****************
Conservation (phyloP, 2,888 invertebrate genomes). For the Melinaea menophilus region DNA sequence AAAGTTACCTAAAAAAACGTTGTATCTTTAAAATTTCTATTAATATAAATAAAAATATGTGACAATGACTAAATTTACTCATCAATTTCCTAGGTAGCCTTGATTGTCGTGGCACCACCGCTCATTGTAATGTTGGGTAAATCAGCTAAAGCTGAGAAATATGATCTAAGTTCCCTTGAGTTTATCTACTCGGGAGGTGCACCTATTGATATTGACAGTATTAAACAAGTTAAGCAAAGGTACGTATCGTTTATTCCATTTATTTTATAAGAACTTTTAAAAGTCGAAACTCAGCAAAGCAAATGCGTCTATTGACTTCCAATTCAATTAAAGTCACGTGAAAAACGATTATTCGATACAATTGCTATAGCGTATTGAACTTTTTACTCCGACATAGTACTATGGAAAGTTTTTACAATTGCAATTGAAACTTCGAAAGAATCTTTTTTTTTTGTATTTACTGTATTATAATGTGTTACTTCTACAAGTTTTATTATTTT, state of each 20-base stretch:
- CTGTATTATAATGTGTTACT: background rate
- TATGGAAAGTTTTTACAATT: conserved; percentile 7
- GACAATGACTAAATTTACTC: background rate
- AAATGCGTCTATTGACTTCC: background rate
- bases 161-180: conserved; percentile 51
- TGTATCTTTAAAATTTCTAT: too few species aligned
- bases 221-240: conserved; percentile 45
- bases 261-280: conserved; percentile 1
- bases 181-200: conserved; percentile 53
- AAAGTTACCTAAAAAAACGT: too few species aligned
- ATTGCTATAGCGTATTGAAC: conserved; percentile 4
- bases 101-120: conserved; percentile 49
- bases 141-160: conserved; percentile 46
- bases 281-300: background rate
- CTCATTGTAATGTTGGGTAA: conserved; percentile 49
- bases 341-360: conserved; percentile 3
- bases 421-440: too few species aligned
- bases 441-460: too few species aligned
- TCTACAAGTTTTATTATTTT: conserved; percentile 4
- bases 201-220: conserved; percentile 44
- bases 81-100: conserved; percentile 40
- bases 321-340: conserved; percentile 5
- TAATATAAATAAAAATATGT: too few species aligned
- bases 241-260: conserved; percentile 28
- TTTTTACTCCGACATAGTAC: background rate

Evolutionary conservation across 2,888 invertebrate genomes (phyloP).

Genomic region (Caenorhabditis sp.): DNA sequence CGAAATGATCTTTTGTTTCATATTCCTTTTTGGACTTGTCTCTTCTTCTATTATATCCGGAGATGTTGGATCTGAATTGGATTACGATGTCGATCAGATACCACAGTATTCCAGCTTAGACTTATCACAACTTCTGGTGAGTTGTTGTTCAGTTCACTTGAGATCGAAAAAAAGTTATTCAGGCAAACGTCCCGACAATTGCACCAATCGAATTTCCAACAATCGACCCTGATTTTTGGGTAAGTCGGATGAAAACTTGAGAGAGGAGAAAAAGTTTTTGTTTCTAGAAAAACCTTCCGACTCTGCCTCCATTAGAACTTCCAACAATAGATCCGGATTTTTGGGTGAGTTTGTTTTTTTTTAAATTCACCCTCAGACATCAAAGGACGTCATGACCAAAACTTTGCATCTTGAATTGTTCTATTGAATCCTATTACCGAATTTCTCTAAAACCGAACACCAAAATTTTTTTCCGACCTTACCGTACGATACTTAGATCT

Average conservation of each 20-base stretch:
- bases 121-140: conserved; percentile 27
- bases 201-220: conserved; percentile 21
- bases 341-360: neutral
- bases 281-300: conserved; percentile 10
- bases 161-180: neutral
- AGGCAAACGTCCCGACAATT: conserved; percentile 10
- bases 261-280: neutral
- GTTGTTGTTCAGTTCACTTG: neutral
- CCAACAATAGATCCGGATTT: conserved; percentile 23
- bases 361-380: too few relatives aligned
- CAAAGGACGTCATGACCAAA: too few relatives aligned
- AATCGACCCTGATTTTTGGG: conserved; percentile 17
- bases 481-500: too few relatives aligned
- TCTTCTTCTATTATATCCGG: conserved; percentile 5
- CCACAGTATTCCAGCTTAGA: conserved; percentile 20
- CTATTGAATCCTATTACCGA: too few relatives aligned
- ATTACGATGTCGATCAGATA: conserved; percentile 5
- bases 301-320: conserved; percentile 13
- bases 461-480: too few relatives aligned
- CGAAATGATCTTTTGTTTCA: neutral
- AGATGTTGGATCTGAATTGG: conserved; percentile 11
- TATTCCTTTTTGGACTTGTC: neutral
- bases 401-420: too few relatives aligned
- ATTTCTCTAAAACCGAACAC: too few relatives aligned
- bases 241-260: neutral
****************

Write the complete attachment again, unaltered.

Conservation (phyloP, 2,888 invertebrate genomes). For the Melinaea menophilus region DNA sequence AAAGTTACCTAAAAAAACGTTGTATCTTTAAAATTTCTATTAATATAAATAAAAATATGTGACAATGACTAAATTTACTCATCAATTTCCTAGGTAGCCTTGATTGTCGTGGCACCACCGCTCATTGTAATGTTGGGTAAATCAGCTAAAGCTGAGAAATATGATCTAAGTTCCCTTGAGTTTATCTACTCGGGAGGTGCACCTATTGATATTGACAGTATTAAACAAGTTAAGCAAAGGTACGTATCGTTTATTCCATTTATTTTATAAGAACTTTTAAAAGTCGAAACTCAGCAAAGCAAATGCGTCTATTGACTTCCAATTCAATTAAAGTCACGTGAAAAACGATTATTCGATACAATTGCTATAGCGTATTGAACTTTTTACTCCGACATAGTACTATGGAAAGTTTTTACAATTGCAATTGAAACTTCGAAAGAATCTTTTTTTTTTGTATTTACTGTATTATAATGTGTTACTTCTACAAGTTTTATTATTTT, state of each 20-base stretch:
- CTGTATTATAATGTGTTACT: background rate
- TATGGAAAGTTTTTACAATT: conserved; percentile 7
- GACAATGACTAAATTTACTC: background rate
- AAATGCGTCTATTGACTTCC: background rate
- bases 161-180: conserved; percentile 51
- TGTATCTTTAAAATTTCTAT: too few species aligned
- bases 221-240: conserved; percentile 45
- bases 261-280: conserved; percentile 1
- bases 181-200: conserved; percentile 53
- AAAGTTACCTAAAAAAACGT: too few species aligned
- ATTGCTATAGCGTATTGAAC: conserved; percentile 4
- bases 101-120: conserved; percentile 49
- bases 141-160: conserved; percentile 46
- bases 281-300: background rate
- CTCATTGTAATGTTGGGTAA: conserved; percentile 49
- bases 341-360: conserved; percentile 3
- bases 421-440: too few species aligned
- bases 441-460: too few species aligned
- TCTACAAGTTTTATTATTTT: conserved; percentile 4
- bases 201-220: conserved; percentile 44
- bases 81-100: conserved; percentile 40
- bases 321-340: conserved; percentile 5
- TAATATAAATAAAAATATGT: too few species aligned
- bases 241-260: conserved; percentile 28
- TTTTTACTCCGACATAGTAC: background rate

Evolutionary conservation across 2,888 invertebrate genomes (phyloP).

Genomic region (Caenorhabditis sp.): DNA sequence CGAAATGATCTTTTGTTTCATATTCCTTTTTGGACTTGTCTCTTCTTCTATTATATCCGGAGATGTTGGATCTGAATTGGATTACGATGTCGATCAGATACCACAGTATTCCAGCTTAGACTTATCACAACTTCTGGTGAGTTGTTGTTCAGTTCACTTGAGATCGAAAAAAAGTTATTCAGGCAAACGTCCCGACAATTGCACCAATCGAATTTCCAACAATCGACCCTGATTTTTGGGTAAGTCGGATGAAAACTTGAGAGAGGAGAAAAAGTTTTTGTTTCTAGAAAAACCTTCCGACTCTGCCTCCATTAGAACTTCCAACAATAGATCCGGATTTTTGGGTGAGTTTGTTTTTTTTTAAATTCACCCTCAGACATCAAAGGACGTCATGACCAAAACTTTGCATCTTGAATTGTTCTATTGAATCCTATTACCGAATTTCTCTAAAACCGAACACCAAAATTTTTTTCCGACCTTACCGTACGATACTTAGATCT

Average conservation of each 20-base stretch:
- bases 121-140: conserved; percentile 27
- bases 201-220: conserved; percentile 21
- bases 341-360: neutral
- bases 281-300: conserved; percentile 10
- bases 161-180: neutral
- AGGCAAACGTCCCGACAATT: conserved; percentile 10
- bases 261-280: neutral
- GTTGTTGTTCAGTTCACTTG: neutral
- CCAACAATAGATCCGGATTT: conserved; percentile 23
- bases 361-380: too few relatives aligned
- CAAAGGACGTCATGACCAAA: too few relatives aligned
- AATCGACCCTGATTTTTGGG: conserved; percentile 17
- bases 481-500: too few relatives aligned
- TCTTCTTCTATTATATCCGG: conserved; percentile 5
- CCACAGTATTCCAGCTTAGA: conserved; percentile 20
- CTATTGAATCCTATTACCGA: too few relatives aligned
- ATTACGATGTCGATCAGATA: conserved; percentile 5
- bases 301-320: conserved; percentile 13
- bases 461-480: too few relatives aligned
- CGAAATGATCTTTTGTTTCA: neutral
- AGATGTTGGATCTGAATTGG: conserved; percentile 11
- TATTCCTTTTTGGACTTGTC: neutral
- bases 401-420: too few relatives aligned
- ATTTCTCTAAAACCGAACAC: too few relatives aligned
- bases 241-260: neutral